I’m not quite cross-legged. My knees are bent and the bottoms of my feet press flat up against each other. I grab them with both hands and stare at them for a moment. My socks are the same color and the same length, I realize, which is a rare occurrence for me. I know it had been for the dance last night but it says a lot about my current life situation to notice that even the little details of my person are changing just to suit the kid sitting beside me.
Though I’m sure he wouldn’t care about mismatched socks.
He probably never even wears socks.
He looks like the type of kid that doesn’t wear socks.
I glance at him in the corner of my eye and he’s still sitting there, watching me, patient as ever. He probably thinks I need these few minutes to wake up properly, but I’m really just biding my time planning out what I need to say next.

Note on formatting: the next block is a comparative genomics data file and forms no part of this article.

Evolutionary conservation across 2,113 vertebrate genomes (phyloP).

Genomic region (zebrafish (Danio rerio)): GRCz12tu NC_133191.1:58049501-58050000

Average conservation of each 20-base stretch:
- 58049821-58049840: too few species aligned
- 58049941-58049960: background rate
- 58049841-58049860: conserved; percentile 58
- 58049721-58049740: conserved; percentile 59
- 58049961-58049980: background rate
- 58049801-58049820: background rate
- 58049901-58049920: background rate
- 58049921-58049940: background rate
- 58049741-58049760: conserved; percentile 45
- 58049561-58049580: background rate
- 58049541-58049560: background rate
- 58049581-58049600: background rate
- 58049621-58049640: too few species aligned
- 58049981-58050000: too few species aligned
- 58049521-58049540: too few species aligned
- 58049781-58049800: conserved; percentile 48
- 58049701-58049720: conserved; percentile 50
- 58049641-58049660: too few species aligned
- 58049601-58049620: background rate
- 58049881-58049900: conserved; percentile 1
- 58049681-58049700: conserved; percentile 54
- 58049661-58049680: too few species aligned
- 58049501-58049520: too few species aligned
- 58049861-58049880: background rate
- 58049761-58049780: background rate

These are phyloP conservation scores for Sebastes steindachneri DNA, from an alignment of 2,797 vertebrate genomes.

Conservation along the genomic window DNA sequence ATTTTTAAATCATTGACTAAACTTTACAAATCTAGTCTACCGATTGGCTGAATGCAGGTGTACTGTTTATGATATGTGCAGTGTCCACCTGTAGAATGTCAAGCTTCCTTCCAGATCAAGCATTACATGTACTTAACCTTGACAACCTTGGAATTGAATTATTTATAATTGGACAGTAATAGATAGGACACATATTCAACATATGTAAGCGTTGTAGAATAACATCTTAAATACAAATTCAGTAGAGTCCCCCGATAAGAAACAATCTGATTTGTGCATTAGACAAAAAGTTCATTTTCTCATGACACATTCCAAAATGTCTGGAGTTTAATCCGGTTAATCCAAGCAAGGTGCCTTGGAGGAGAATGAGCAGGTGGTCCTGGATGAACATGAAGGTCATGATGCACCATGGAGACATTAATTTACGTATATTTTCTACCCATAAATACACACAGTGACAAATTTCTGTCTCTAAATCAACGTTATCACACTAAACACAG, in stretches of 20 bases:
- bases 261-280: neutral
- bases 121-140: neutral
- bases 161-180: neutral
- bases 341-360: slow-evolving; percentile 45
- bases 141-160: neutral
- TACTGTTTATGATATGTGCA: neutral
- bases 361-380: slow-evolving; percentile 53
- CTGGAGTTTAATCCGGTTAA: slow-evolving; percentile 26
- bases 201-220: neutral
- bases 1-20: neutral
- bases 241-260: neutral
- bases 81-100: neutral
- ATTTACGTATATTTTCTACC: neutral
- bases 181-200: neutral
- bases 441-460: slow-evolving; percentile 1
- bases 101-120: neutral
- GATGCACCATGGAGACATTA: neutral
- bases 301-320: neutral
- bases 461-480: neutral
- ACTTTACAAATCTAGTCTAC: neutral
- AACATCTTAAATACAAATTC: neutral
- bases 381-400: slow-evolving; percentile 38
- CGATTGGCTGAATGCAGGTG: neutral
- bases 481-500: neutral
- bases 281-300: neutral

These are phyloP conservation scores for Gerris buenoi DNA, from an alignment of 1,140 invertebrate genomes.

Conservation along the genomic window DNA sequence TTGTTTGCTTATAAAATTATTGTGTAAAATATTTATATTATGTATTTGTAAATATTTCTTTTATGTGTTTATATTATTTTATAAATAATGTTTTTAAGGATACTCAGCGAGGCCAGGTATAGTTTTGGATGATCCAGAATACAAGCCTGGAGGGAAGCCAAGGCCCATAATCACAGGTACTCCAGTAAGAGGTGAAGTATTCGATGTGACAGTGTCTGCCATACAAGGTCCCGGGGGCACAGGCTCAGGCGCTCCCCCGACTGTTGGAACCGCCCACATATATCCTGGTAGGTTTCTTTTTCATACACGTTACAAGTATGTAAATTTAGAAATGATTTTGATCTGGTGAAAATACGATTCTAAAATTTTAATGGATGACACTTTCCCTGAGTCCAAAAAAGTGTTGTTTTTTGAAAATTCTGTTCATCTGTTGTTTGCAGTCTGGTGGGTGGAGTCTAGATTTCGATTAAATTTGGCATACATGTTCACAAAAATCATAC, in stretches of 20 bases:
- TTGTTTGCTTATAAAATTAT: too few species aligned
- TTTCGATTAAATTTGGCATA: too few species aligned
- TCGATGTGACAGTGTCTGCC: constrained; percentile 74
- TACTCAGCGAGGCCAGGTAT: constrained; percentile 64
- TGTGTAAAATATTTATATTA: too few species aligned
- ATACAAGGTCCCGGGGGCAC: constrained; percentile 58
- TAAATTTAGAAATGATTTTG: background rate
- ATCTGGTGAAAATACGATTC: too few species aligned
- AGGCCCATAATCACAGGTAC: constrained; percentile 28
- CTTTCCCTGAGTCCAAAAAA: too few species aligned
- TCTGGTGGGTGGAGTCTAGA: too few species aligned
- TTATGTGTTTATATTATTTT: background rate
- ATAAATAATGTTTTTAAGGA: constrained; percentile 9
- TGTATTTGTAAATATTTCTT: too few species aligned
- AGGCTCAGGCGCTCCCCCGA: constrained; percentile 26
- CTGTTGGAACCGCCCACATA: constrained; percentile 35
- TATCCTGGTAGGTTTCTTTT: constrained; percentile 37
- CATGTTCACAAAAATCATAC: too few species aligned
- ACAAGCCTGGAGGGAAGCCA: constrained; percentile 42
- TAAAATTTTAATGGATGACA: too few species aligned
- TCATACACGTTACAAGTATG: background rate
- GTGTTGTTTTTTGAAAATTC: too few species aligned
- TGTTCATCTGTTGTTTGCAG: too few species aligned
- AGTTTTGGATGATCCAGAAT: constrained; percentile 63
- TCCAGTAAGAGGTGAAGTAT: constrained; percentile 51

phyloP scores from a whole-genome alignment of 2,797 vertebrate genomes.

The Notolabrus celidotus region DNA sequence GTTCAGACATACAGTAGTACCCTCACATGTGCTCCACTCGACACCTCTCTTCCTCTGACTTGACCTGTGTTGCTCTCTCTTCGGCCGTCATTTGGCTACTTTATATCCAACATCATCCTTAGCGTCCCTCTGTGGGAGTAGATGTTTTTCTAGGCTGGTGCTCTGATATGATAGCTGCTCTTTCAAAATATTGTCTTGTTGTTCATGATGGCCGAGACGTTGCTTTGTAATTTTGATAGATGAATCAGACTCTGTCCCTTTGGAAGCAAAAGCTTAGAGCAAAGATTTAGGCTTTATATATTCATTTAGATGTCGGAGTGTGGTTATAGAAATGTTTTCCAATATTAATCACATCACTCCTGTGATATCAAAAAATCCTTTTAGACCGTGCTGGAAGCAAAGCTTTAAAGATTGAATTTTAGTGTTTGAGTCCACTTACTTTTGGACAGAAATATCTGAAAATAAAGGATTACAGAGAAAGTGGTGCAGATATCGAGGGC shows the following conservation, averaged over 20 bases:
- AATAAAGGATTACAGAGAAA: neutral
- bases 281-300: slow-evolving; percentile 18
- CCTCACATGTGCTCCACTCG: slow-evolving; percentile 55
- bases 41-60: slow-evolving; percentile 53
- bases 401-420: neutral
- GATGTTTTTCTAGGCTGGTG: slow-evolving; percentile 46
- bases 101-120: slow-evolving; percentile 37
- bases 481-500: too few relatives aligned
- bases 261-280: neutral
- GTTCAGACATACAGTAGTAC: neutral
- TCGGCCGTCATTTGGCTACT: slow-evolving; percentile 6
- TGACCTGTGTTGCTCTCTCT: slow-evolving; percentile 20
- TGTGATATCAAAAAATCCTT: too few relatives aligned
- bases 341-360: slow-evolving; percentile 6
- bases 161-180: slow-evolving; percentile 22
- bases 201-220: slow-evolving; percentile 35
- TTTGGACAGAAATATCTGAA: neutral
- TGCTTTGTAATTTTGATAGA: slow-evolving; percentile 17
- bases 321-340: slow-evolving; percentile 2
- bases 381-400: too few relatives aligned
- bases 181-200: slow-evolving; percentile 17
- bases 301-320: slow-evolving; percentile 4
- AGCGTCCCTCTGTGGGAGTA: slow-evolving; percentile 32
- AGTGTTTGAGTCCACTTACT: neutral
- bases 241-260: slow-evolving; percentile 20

But of all the things you could say to the boy whose bed you just woke up in, who kissed your face the night before, to whom you confessed your love to not more than twenty-four hours ago—
“Do you ever mismatch your socks?”
—probably wasn’t my best line.
He doesn’t even respond, just lifts his head a little and stares at me with slightly furrowed brows.
“Wow, sorry, that was dumb, don’t answer that—“
Then he pokes his feet out a little bit more, so that they peek out beneath the leg holes of his pajama bottoms and teeter over the edge of the bed. He’s wearing one pale green sock and it has a hole on the big toe.
So I was half right.